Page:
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WWE's Stephanie McMahon: 'Women belong in any room they want to be in'

She works in an industry dominated by men — and a business dominated by McMahons. In managing both of those aspects, Stephanie McMahon has come to know her value and help other women to recognize theirs.
Stephanie McMahon, chief brand officer for WWE.
Stephanie McMahon, chief brand officer for WWE.Courtesy of WWE.

Stephanie McMahon is the chief brand officer of WWE, but even that C-suite title belies the extent of her connection to the company. Her parents, Vince and Linda McMahon, founded the company when she was only 4 years old. Today, she works alongside her brother Shane and husband Paul “Triple H” Levesque. And McMahon even steps in front of the camera and into the wrestling ring herself.

It’s an industry dominated by men — and a business dominated by McMahons. In managing both of those aspects, Stephanie McMahon has come to know her value and help other women to recognize theirs.

“I’ve grown up in this business since I can remember, and because my mom was the CEO of our company, I never saw gender as an issue,” McMahon, 44, told NBC News’ Know Your Value in an interview this week. “I always thought women could and should be the CEO. It wasn’t until I got older that I realized not everyone thought that was the case.”

Bolstered by her mother Linda’s leadership at WWE — including her tenure as CEO from 1997 to 2009 — as well as her father Vince’s assurances that a confident woman owns the room, McMahon entered the family business and served in a variety of roles from reception work to creative design. But as she ascended to higher roles, particularly in the creative realm, like many women, she sometimes found herself nervous to speak up.

WWE chief brand officer Stephanie McMahon and her father, WWE CEO Vince McMahon.
WWE chief brand officer Stephanie McMahon and her father, WWE CEO Vince McMahon.Courtesy of WWE.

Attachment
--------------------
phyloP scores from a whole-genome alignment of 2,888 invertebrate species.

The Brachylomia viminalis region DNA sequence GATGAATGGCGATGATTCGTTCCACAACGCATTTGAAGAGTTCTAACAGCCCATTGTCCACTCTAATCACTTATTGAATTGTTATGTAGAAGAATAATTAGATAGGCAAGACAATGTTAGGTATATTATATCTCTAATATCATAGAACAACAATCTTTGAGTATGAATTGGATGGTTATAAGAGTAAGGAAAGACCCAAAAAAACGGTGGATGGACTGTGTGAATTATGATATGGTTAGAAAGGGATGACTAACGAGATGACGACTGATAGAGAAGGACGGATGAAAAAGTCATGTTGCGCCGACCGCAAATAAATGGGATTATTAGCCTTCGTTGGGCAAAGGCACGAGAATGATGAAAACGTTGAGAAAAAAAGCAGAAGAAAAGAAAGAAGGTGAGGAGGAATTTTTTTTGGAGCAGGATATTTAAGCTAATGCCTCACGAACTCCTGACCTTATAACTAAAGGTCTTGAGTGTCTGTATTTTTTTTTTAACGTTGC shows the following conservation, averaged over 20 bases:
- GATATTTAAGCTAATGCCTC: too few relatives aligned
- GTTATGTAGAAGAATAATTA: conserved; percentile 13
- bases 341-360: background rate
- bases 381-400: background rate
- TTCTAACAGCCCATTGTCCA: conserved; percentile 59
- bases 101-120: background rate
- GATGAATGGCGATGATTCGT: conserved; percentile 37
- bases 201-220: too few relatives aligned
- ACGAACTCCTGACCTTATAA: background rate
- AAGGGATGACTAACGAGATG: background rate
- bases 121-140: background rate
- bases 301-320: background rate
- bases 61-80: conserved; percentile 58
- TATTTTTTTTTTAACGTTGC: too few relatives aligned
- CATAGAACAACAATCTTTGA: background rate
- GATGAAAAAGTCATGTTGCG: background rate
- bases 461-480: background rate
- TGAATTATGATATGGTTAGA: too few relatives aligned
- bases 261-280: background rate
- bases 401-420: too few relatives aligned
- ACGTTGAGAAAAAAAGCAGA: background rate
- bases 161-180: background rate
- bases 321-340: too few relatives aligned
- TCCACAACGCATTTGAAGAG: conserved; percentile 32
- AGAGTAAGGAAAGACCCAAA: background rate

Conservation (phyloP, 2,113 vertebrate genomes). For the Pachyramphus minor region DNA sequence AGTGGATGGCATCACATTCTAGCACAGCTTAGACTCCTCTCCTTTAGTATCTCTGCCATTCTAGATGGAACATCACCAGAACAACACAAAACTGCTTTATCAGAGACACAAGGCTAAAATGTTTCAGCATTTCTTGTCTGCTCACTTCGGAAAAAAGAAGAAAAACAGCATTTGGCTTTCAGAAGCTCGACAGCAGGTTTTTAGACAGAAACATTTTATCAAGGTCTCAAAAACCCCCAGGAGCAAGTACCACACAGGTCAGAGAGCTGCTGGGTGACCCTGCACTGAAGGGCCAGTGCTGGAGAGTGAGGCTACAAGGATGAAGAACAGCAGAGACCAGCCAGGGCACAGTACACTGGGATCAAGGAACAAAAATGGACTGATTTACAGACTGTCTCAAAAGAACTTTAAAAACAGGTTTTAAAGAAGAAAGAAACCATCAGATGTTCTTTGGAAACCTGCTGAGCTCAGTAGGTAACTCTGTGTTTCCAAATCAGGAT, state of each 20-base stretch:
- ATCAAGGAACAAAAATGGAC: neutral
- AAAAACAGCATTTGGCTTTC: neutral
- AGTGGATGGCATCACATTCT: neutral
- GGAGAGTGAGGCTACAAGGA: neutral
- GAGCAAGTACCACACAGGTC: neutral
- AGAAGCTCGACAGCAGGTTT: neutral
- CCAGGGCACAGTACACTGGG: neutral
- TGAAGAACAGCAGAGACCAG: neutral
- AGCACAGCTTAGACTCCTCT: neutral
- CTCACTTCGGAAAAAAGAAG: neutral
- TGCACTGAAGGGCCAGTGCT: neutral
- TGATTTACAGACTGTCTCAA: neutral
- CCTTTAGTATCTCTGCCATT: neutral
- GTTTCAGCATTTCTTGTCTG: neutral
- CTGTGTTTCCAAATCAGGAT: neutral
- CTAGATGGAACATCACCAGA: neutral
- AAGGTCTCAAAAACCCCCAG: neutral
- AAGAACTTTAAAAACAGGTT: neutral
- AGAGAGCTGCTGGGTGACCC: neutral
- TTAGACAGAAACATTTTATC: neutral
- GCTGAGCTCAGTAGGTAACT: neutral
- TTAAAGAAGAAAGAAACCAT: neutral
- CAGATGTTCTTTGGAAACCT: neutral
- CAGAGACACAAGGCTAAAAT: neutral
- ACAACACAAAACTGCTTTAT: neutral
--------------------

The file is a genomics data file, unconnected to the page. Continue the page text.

McMahon recounted a crystallizing moment early in her career, when she came up with a great idea as an otherwise all-male team planned how a match would end. Although she had always been a strong character developer in her writing, this time felt different because it was about the stunts and what would physically happen in the ring.

“This was about the physicality of the match, a specific area that few women had contributed to, so I was like, ‘should I even say anything?’” McMahon said. “I finally said, ‘Screw it,’ and I threw it out there. It was very well received — I remember specifically one of the longtime producers in the room latched onto it, though he could have been dismissive.”

McMahon said she immediately “felt so good” that she spoke up. And that feeling (and the lesson she learned) lasted long after she left that room.

“I proved I had value in a room where it had previously not been thought that a woman could contribute in that way,” she added. “We [women] all have those conversations with ourselves about why we shouldn’t speak. But this gave me the confidence that I needed, and now I always tell other women: Use your voice. Don’t be meek. You belong in any room you want to be in — but you have to use your voice to be heard.”